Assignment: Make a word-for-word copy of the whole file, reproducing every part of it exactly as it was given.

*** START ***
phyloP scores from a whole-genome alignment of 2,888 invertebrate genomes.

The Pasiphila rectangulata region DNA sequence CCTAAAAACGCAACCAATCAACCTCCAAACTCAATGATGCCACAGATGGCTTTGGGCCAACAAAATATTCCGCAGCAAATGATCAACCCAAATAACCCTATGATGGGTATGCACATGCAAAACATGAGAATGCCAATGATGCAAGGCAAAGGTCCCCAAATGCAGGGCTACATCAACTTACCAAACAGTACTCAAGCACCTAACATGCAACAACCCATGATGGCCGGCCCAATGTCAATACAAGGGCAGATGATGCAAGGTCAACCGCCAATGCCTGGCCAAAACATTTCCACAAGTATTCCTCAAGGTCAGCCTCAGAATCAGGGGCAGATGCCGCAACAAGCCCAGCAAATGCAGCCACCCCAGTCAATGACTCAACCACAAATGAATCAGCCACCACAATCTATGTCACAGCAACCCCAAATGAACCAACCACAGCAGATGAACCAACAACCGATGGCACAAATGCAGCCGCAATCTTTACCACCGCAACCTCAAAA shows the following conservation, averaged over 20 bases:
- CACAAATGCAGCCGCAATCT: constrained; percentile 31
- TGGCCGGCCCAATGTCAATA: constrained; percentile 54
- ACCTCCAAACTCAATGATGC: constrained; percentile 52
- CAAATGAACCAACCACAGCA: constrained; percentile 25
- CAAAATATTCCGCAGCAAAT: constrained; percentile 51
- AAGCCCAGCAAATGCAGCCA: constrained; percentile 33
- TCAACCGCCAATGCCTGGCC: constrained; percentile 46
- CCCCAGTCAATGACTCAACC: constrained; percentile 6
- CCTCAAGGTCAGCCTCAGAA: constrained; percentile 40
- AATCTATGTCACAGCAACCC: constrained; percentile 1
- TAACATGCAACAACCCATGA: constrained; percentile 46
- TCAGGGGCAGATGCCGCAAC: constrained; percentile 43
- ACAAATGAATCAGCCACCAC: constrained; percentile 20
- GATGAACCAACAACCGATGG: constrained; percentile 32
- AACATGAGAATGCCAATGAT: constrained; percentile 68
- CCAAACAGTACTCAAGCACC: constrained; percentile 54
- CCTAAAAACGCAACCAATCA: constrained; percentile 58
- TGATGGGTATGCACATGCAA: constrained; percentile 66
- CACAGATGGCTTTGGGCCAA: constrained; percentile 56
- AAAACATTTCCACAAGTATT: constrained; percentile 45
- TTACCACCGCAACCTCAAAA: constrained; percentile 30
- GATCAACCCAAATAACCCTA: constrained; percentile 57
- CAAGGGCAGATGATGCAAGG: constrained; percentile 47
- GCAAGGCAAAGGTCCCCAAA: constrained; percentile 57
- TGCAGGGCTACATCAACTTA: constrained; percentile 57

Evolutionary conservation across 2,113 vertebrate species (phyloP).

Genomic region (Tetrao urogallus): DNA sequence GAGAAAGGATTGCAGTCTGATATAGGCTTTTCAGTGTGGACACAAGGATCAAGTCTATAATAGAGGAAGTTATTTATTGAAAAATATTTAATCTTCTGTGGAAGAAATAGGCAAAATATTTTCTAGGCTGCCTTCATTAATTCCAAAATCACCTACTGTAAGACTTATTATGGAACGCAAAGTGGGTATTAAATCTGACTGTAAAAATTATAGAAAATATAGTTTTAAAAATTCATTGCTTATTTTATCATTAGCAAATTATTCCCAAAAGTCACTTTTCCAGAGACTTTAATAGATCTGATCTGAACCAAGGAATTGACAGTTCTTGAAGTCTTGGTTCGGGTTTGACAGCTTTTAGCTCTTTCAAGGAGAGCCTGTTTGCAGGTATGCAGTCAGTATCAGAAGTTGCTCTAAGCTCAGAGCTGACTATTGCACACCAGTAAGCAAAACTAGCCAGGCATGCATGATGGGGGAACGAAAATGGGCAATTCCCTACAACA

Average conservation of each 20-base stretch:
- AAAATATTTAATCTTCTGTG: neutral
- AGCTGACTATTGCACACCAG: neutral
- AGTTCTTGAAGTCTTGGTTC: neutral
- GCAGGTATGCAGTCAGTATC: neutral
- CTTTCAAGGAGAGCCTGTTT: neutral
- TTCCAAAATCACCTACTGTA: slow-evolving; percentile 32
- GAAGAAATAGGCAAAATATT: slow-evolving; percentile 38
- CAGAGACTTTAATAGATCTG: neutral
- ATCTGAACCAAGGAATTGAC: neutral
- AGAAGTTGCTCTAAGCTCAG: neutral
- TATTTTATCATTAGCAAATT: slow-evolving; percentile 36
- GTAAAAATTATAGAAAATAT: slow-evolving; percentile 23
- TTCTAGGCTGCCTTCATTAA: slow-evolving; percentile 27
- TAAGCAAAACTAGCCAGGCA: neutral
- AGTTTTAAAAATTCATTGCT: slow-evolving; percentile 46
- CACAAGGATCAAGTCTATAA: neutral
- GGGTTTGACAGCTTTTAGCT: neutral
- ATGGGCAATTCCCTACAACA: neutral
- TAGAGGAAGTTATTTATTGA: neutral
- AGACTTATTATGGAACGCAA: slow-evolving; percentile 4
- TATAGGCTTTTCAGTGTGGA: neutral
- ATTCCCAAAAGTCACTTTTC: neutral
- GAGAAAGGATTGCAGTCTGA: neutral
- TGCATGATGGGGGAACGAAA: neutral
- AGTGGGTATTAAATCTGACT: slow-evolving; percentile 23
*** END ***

phyloP scores from a whole-genome alignment of 2,888 invertebrate genomes.

The Pasiphila rectangulata region DNA sequence CCTAAAAACGCAACCAATCAACCTCCAAACTCAATGATGCCACAGATGGCTTTGGGCCAACAAAATATTCCGCAGCAAATGATCAACCCAAATAACCCTATGATGGGTATGCACATGCAAAACATGAGAATGCCAATGATGCAAGGCAAAGGTCCCCAAATGCAGGGCTACATCAACTTACCAAACAGTACTCAAGCACCTAACATGCAACAACCCATGATGGCCGGCCCAATGTCAATACAAGGGCAGATGATGCAAGGTCAACCGCCAATGCCTGGCCAAAACATTTCCACAAGTATTCCTCAAGGTCAGCCTCAGAATCAGGGGCAGATGCCGCAACAAGCCCAGCAAATGCAGCCACCCCAGTCAATGACTCAACCACAAATGAATCAGCCACCACAATCTATGTCACAGCAACCCCAAATGAACCAACCACAGCAGATGAACCAACAACCGATGGCACAAATGCAGCCGCAATCTTTACCACCGCAACCTCAAAA shows the following conservation, averaged over 20 bases:
- CACAAATGCAGCCGCAATCT: constrained; percentile 31
- TGGCCGGCCCAATGTCAATA: constrained; percentile 54
- ACCTCCAAACTCAATGATGC: constrained; percentile 52
- CAAATGAACCAACCACAGCA: constrained; percentile 25
- CAAAATATTCCGCAGCAAAT: constrained; percentile 51
- AAGCCCAGCAAATGCAGCCA: constrained; percentile 33
- TCAACCGCCAATGCCTGGCC: constrained; percentile 46
- CCCCAGTCAATGACTCAACC: constrained; percentile 6
- CCTCAAGGTCAGCCTCAGAA: constrained; percentile 40
- AATCTATGTCACAGCAACCC: constrained; percentile 1
- TAACATGCAACAACCCATGA: constrained; percentile 46
- TCAGGGGCAGATGCCGCAAC: constrained; percentile 43
- ACAAATGAATCAGCCACCAC: constrained; percentile 20
- GATGAACCAACAACCGATGG: constrained; percentile 32
- AACATGAGAATGCCAATGAT: constrained; percentile 68
- CCAAACAGTACTCAAGCACC: constrained; percentile 54
- CCTAAAAACGCAACCAATCA: constrained; percentile 58
- TGATGGGTATGCACATGCAA: constrained; percentile 66
- CACAGATGGCTTTGGGCCAA: constrained; percentile 56
- AAAACATTTCCACAAGTATT: constrained; percentile 45
- TTACCACCGCAACCTCAAAA: constrained; percentile 30
- GATCAACCCAAATAACCCTA: constrained; percentile 57
- CAAGGGCAGATGATGCAAGG: constrained; percentile 47
- GCAAGGCAAAGGTCCCCAAA: constrained; percentile 57
- TGCAGGGCTACATCAACTTA: constrained; percentile 57

Evolutionary conservation across 2,113 vertebrate species (phyloP).

Genomic region (Tetrao urogallus): DNA sequence GAGAAAGGATTGCAGTCTGATATAGGCTTTTCAGTGTGGACACAAGGATCAAGTCTATAATAGAGGAAGTTATTTATTGAAAAATATTTAATCTTCTGTGGAAGAAATAGGCAAAATATTTTCTAGGCTGCCTTCATTAATTCCAAAATCACCTACTGTAAGACTTATTATGGAACGCAAAGTGGGTATTAAATCTGACTGTAAAAATTATAGAAAATATAGTTTTAAAAATTCATTGCTTATTTTATCATTAGCAAATTATTCCCAAAAGTCACTTTTCCAGAGACTTTAATAGATCTGATCTGAACCAAGGAATTGACAGTTCTTGAAGTCTTGGTTCGGGTTTGACAGCTTTTAGCTCTTTCAAGGAGAGCCTGTTTGCAGGTATGCAGTCAGTATCAGAAGTTGCTCTAAGCTCAGAGCTGACTATTGCACACCAGTAAGCAAAACTAGCCAGGCATGCATGATGGGGGAACGAAAATGGGCAATTCCCTACAACA

Average conservation of each 20-base stretch:
- AAAATATTTAATCTTCTGTG: neutral
- AGCTGACTATTGCACACCAG: neutral
- AGTTCTTGAAGTCTTGGTTC: neutral
- GCAGGTATGCAGTCAGTATC: neutral
- CTTTCAAGGAGAGCCTGTTT: neutral
- TTCCAAAATCACCTACTGTA: slow-evolving; percentile 32
- GAAGAAATAGGCAAAATATT: slow-evolving; percentile 38
- CAGAGACTTTAATAGATCTG: neutral
- ATCTGAACCAAGGAATTGAC: neutral
- AGAAGTTGCTCTAAGCTCAG: neutral
- TATTTTATCATTAGCAAATT: slow-evolving; percentile 36
- GTAAAAATTATAGAAAATAT: slow-evolving; percentile 23
- TTCTAGGCTGCCTTCATTAA: slow-evolving; percentile 27
- TAAGCAAAACTAGCCAGGCA: neutral
- AGTTTTAAAAATTCATTGCT: slow-evolving; percentile 46
- CACAAGGATCAAGTCTATAA: neutral
- GGGTTTGACAGCTTTTAGCT: neutral
- ATGGGCAATTCCCTACAACA: neutral
- TAGAGGAAGTTATTTATTGA: neutral
- AGACTTATTATGGAACGCAA: slow-evolving; percentile 4
- TATAGGCTTTTCAGTGTGGA: neutral
- ATTCCCAAAAGTCACTTTTC: neutral
- GAGAAAGGATTGCAGTCTGA: neutral
- TGCATGATGGGGGAACGAAA: neutral
- AGTGGGTATTAAATCTGACT: slow-evolving; percentile 23